The last stanza contrasts Autumn's sounds with those of Spring. The sounds that are presented are not only those of Autumn but essentially the gentle sounds of the evening. Gnats wail and lambs bleat in the dusk. As night approaches within the final moments of the song, death is slowly approaching alongside the end of the year. The full-grown lambs, like the grapes, gourds and hazel nuts will be harvested for the winter. The twittering swallows gather for departure, leaving the fields bare. The whistling red-breast and the chirping cricket are the common sounds of winter. The references to Spring, the growing lambs and the migrating swallows remind the reader that the seasons are a cycle, widening the scope of this stanza from a single season to life in general.

Of all of Keats's poems, “To Autumn”, with its catalog of concrete images, most closely describes a paradise as realized on earth while also focusing on archetypal symbols connected with the season. Within the poem, autumn represents growth, maturation, and finally an approaching death. There is a fulfilling union between the ideal and the real. Critics have tended to emphasize different aspects of the process. Some have focused on renewal; others have emphasized the completion, the finality of death. The progress of growth is no longer necessary; maturation is complete, and life and death are in harmony...

Most important about "To Autumn" is its concentration of imagery and allusion in its evocation of nature, conveying an "interpenetration of livingness and dying ness as contained in the very nature of autumn".

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Here is a summary of the main points of the extract:

1.  Keats wrote the poem in 1819 and he died in 1821.  His mood at the writing was

     Therefore not “spring-like” but rather late “autumn-like” – “Not everything on Keats’

     Mind at the time was bright”.

2.  The 3 stanzas (phases) of his poem are about:

      a.  the late maturation of the crops - fruitfulness;

      b.  the harvest - labor;

      c.  the last days of autumn - decline.

3.   There is heavy use of imagery.  (Note:  This is one of the main reasons for the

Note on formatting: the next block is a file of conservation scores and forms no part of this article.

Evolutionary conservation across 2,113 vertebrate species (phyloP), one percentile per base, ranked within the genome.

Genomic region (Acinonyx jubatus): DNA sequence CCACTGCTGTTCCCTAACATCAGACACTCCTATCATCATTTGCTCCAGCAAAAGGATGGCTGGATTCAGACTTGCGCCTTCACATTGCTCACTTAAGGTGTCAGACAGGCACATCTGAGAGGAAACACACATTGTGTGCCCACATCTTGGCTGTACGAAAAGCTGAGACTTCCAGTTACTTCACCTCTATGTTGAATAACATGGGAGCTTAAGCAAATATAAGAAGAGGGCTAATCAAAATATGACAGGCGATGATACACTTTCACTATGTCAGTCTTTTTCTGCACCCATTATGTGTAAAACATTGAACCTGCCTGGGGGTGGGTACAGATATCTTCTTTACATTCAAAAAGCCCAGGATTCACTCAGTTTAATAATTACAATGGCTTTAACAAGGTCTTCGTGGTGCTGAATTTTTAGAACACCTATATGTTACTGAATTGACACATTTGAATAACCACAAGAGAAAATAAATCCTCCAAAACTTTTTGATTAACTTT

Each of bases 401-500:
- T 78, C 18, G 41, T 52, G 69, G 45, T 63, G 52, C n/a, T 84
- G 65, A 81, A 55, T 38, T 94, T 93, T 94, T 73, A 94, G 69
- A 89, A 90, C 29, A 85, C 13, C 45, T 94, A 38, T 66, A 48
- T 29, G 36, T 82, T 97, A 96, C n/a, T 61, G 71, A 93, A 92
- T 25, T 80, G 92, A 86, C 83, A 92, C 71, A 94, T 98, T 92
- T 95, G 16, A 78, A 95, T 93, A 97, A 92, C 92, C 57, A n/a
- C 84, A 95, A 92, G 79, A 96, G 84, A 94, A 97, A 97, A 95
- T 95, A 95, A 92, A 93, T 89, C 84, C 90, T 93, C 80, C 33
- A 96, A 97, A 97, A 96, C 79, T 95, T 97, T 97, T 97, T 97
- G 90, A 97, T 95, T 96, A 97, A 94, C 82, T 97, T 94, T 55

creation of my slideshow.)

B.  GLOSSARY IN THE POEM

      cider-press: a press for crushing apples

      croft: a small farm

      furrow: a long narrow trench

      gleaner: a collector of grain left in the field by harvesters

      gnats: small biting flies

      granary floor: a storehouse for grain

      hedge-crickets: grasshoppers

      hilly bourn: hilly brook or hilly boundary

      river sallows: low-growing willows

      stubble: cut stalks of grain plants left sticking out

      thatch-eaves: roofs made from straw, reeds or palm leaves

      winnowing: blowing

C.  THE SLIDESHOW   [please click the image to view the slideshow]

       
There are three components in the slideshow:

        1.  images

        2.  the reading of the poem

        3.  background music

        As the poem is being read, particular portions of the poem are shown at the top of

        the screen, with specific images pertaining to the words...

        Here is an example:

               

        At 00:22, while the speaker reads “To bend with apples the mossed cottage-trees/ And fill all fruit with ripeness to the core”, the image of ripe, red apples hanging from the trees is displayed, and background music can be heard.

        The background music is the last portion of the 3rd movement from Brahms’ Symphony #3, befitting the autumn mood.

D.  CONCLUSION

       As the poem is being read, the words are shown at the top of the screen and vivid

       images are displayed with appropriate music in the background.  This should help

       our understanding and appreciation of the poem.

 2016-01-27